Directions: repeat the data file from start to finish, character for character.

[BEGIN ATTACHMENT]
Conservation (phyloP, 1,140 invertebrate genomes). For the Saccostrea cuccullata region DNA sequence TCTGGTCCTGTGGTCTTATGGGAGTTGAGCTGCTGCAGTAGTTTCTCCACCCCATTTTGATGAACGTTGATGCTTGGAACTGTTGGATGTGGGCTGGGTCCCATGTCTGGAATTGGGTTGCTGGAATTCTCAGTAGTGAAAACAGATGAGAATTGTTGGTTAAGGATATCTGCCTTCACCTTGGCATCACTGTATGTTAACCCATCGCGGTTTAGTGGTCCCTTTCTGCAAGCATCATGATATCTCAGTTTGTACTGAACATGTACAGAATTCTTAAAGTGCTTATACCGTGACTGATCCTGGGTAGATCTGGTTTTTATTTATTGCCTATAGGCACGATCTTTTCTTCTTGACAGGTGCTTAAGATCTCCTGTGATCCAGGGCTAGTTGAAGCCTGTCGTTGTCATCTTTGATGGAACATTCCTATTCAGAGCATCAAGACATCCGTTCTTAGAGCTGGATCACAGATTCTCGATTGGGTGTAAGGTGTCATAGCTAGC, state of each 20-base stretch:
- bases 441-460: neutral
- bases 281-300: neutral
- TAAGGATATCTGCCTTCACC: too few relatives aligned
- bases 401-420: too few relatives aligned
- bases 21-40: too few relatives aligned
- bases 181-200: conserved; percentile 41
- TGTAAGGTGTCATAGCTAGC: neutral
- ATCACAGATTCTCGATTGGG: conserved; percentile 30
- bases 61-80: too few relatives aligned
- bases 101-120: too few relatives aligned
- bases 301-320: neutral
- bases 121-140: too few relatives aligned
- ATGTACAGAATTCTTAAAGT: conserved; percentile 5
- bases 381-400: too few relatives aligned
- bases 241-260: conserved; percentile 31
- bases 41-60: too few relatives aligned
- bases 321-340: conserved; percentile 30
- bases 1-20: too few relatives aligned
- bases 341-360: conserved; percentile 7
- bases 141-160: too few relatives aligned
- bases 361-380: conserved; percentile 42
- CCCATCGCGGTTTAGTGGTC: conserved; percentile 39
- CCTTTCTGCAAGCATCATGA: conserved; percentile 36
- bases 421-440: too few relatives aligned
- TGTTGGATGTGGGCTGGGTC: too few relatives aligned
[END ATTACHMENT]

Conservation (phyloP, 1,140 invertebrate genomes). For the Saccostrea cuccullata region DNA sequence TCTGGTCCTGTGGTCTTATGGGAGTTGAGCTGCTGCAGTAGTTTCTCCACCCCATTTTGATGAACGTTGATGCTTGGAACTGTTGGATGTGGGCTGGGTCCCATGTCTGGAATTGGGTTGCTGGAATTCTCAGTAGTGAAAACAGATGAGAATTGTTGGTTAAGGATATCTGCCTTCACCTTGGCATCACTGTATGTTAACCCATCGCGGTTTAGTGGTCCCTTTCTGCAAGCATCATGATATCTCAGTTTGTACTGAACATGTACAGAATTCTTAAAGTGCTTATACCGTGACTGATCCTGGGTAGATCTGGTTTTTATTTATTGCCTATAGGCACGATCTTTTCTTCTTGACAGGTGCTTAAGATCTCCTGTGATCCAGGGCTAGTTGAAGCCTGTCGTTGTCATCTTTGATGGAACATTCCTATTCAGAGCATCAAGACATCCGTTCTTAGAGCTGGATCACAGATTCTCGATTGGGTGTAAGGTGTCATAGCTAGC, state of each 20-base stretch:
- bases 441-460: neutral
- bases 281-300: neutral
- TAAGGATATCTGCCTTCACC: too few relatives aligned
- bases 401-420: too few relatives aligned
- bases 21-40: too few relatives aligned
- bases 181-200: conserved; percentile 41
- TGTAAGGTGTCATAGCTAGC: neutral
- ATCACAGATTCTCGATTGGG: conserved; percentile 30
- bases 61-80: too few relatives aligned
- bases 101-120: too few relatives aligned
- bases 301-320: neutral
- bases 121-140: too few relatives aligned
- ATGTACAGAATTCTTAAAGT: conserved; percentile 5
- bases 381-400: too few relatives aligned
- bases 241-260: conserved; percentile 31
- bases 41-60: too few relatives aligned
- bases 321-340: conserved; percentile 30
- bases 1-20: too few relatives aligned
- bases 341-360: conserved; percentile 7
- bases 141-160: too few relatives aligned
- bases 361-380: conserved; percentile 42
- CCCATCGCGGTTTAGTGGTC: conserved; percentile 39
- CCTTTCTGCAAGCATCATGA: conserved; percentile 36
- bases 421-440: too few relatives aligned
- TGTTGGATGTGGGCTGGGTC: too few relatives aligned